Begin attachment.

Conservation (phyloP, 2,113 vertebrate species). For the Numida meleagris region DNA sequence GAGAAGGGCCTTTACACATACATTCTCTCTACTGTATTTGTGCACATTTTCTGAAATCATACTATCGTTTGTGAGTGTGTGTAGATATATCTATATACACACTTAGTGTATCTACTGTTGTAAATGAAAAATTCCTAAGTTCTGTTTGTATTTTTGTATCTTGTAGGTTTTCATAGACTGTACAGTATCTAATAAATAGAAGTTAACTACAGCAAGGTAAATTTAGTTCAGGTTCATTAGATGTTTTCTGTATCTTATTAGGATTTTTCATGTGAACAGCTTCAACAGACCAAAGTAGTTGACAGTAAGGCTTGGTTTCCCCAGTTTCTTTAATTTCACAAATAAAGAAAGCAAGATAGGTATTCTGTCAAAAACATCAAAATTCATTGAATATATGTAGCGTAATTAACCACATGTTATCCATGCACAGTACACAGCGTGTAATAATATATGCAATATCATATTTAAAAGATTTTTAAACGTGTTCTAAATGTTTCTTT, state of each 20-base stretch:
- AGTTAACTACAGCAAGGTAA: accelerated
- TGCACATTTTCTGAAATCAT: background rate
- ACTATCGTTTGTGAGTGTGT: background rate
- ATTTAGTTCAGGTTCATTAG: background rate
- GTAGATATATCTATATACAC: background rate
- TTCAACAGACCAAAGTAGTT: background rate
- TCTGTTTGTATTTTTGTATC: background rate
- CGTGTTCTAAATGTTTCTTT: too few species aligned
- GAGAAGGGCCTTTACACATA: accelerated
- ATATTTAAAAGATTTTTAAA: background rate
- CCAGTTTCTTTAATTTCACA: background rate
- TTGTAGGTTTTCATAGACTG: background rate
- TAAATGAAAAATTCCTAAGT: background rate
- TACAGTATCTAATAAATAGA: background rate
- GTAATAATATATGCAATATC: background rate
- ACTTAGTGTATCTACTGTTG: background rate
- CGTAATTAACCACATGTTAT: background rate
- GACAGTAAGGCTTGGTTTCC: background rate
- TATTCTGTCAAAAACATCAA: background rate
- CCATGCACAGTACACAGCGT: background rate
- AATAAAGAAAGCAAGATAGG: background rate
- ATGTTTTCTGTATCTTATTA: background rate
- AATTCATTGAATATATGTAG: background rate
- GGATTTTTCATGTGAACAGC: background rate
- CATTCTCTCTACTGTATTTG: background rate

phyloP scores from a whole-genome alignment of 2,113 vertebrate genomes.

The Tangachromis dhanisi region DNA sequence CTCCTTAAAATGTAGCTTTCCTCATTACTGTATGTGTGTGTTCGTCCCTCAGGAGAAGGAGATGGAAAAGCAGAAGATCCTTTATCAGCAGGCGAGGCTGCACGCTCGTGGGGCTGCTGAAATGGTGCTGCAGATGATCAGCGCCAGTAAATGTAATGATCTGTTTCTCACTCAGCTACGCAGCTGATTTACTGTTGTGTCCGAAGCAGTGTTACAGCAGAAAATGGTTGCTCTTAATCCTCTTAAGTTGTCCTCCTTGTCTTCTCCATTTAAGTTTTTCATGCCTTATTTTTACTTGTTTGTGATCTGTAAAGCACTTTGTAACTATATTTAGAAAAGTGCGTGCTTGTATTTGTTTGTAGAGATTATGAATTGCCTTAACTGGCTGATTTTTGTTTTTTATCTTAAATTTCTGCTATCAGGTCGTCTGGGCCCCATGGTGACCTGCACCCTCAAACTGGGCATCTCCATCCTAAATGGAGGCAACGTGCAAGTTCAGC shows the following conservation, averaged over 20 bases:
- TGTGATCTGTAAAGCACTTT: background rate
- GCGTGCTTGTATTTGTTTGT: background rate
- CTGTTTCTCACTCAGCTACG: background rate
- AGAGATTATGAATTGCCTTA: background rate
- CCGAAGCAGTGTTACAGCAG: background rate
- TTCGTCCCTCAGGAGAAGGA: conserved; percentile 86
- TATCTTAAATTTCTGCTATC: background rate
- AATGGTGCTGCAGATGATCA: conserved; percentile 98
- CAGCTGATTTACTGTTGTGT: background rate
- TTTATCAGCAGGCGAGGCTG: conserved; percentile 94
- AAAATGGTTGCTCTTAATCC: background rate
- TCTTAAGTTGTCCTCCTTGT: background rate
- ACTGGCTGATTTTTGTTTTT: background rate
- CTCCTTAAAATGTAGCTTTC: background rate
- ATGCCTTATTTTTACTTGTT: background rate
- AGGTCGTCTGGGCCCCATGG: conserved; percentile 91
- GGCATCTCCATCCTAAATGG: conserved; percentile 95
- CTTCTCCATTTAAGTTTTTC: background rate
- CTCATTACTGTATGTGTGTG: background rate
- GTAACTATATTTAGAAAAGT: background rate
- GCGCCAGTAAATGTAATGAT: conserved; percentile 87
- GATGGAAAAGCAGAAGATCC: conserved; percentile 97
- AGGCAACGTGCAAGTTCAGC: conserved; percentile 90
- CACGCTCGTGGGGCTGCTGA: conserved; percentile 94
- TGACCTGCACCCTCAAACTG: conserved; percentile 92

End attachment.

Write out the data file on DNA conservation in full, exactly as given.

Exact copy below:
Conservation (phyloP, 2,113 vertebrate species). For the Numida meleagris region DNA sequence GAGAAGGGCCTTTACACATACATTCTCTCTACTGTATTTGTGCACATTTTCTGAAATCATACTATCGTTTGTGAGTGTGTGTAGATATATCTATATACACACTTAGTGTATCTACTGTTGTAAATGAAAAATTCCTAAGTTCTGTTTGTATTTTTGTATCTTGTAGGTTTTCATAGACTGTACAGTATCTAATAAATAGAAGTTAACTACAGCAAGGTAAATTTAGTTCAGGTTCATTAGATGTTTTCTGTATCTTATTAGGATTTTTCATGTGAACAGCTTCAACAGACCAAAGTAGTTGACAGTAAGGCTTGGTTTCCCCAGTTTCTTTAATTTCACAAATAAAGAAAGCAAGATAGGTATTCTGTCAAAAACATCAAAATTCATTGAATATATGTAGCGTAATTAACCACATGTTATCCATGCACAGTACACAGCGTGTAATAATATATGCAATATCATATTTAAAAGATTTTTAAACGTGTTCTAAATGTTTCTTT, state of each 20-base stretch:
- AGTTAACTACAGCAAGGTAA: accelerated
- TGCACATTTTCTGAAATCAT: background rate
- ACTATCGTTTGTGAGTGTGT: background rate
- ATTTAGTTCAGGTTCATTAG: background rate
- GTAGATATATCTATATACAC: background rate
- TTCAACAGACCAAAGTAGTT: background rate
- TCTGTTTGTATTTTTGTATC: background rate
- CGTGTTCTAAATGTTTCTTT: too few species aligned
- GAGAAGGGCCTTTACACATA: accelerated
- ATATTTAAAAGATTTTTAAA: background rate
- CCAGTTTCTTTAATTTCACA: background rate
- TTGTAGGTTTTCATAGACTG: background rate
- TAAATGAAAAATTCCTAAGT: background rate
- TACAGTATCTAATAAATAGA: background rate
- GTAATAATATATGCAATATC: background rate
- ACTTAGTGTATCTACTGTTG: background rate
- CGTAATTAACCACATGTTAT: background rate
- GACAGTAAGGCTTGGTTTCC: background rate
- TATTCTGTCAAAAACATCAA: background rate
- CCATGCACAGTACACAGCGT: background rate
- AATAAAGAAAGCAAGATAGG: background rate
- ATGTTTTCTGTATCTTATTA: background rate
- AATTCATTGAATATATGTAG: background rate
- GGATTTTTCATGTGAACAGC: background rate
- CATTCTCTCTACTGTATTTG: background rate

phyloP scores from a whole-genome alignment of 2,113 vertebrate genomes.

The Tangachromis dhanisi region DNA sequence CTCCTTAAAATGTAGCTTTCCTCATTACTGTATGTGTGTGTTCGTCCCTCAGGAGAAGGAGATGGAAAAGCAGAAGATCCTTTATCAGCAGGCGAGGCTGCACGCTCGTGGGGCTGCTGAAATGGTGCTGCAGATGATCAGCGCCAGTAAATGTAATGATCTGTTTCTCACTCAGCTACGCAGCTGATTTACTGTTGTGTCCGAAGCAGTGTTACAGCAGAAAATGGTTGCTCTTAATCCTCTTAAGTTGTCCTCCTTGTCTTCTCCATTTAAGTTTTTCATGCCTTATTTTTACTTGTTTGTGATCTGTAAAGCACTTTGTAACTATATTTAGAAAAGTGCGTGCTTGTATTTGTTTGTAGAGATTATGAATTGCCTTAACTGGCTGATTTTTGTTTTTTATCTTAAATTTCTGCTATCAGGTCGTCTGGGCCCCATGGTGACCTGCACCCTCAAACTGGGCATCTCCATCCTAAATGGAGGCAACGTGCAAGTTCAGC shows the following conservation, averaged over 20 bases:
- TGTGATCTGTAAAGCACTTT: background rate
- GCGTGCTTGTATTTGTTTGT: background rate
- CTGTTTCTCACTCAGCTACG: background rate
- AGAGATTATGAATTGCCTTA: background rate
- CCGAAGCAGTGTTACAGCAG: background rate
- TTCGTCCCTCAGGAGAAGGA: conserved; percentile 86
- TATCTTAAATTTCTGCTATC: background rate
- AATGGTGCTGCAGATGATCA: conserved; percentile 98
- CAGCTGATTTACTGTTGTGT: background rate
- TTTATCAGCAGGCGAGGCTG: conserved; percentile 94
- AAAATGGTTGCTCTTAATCC: background rate
- TCTTAAGTTGTCCTCCTTGT: background rate
- ACTGGCTGATTTTTGTTTTT: background rate
- CTCCTTAAAATGTAGCTTTC: background rate
- ATGCCTTATTTTTACTTGTT: background rate
- AGGTCGTCTGGGCCCCATGG: conserved; percentile 91
- GGCATCTCCATCCTAAATGG: conserved; percentile 95
- CTTCTCCATTTAAGTTTTTC: background rate
- CTCATTACTGTATGTGTGTG: background rate
- GTAACTATATTTAGAAAAGT: background rate
- GCGCCAGTAAATGTAATGAT: conserved; percentile 87
- GATGGAAAAGCAGAAGATCC: conserved; percentile 97
- AGGCAACGTGCAAGTTCAGC: conserved; percentile 90
- CACGCTCGTGGGGCTGCTGA: conserved; percentile 94
- TGACCTGCACCCTCAAACTG: conserved; percentile 92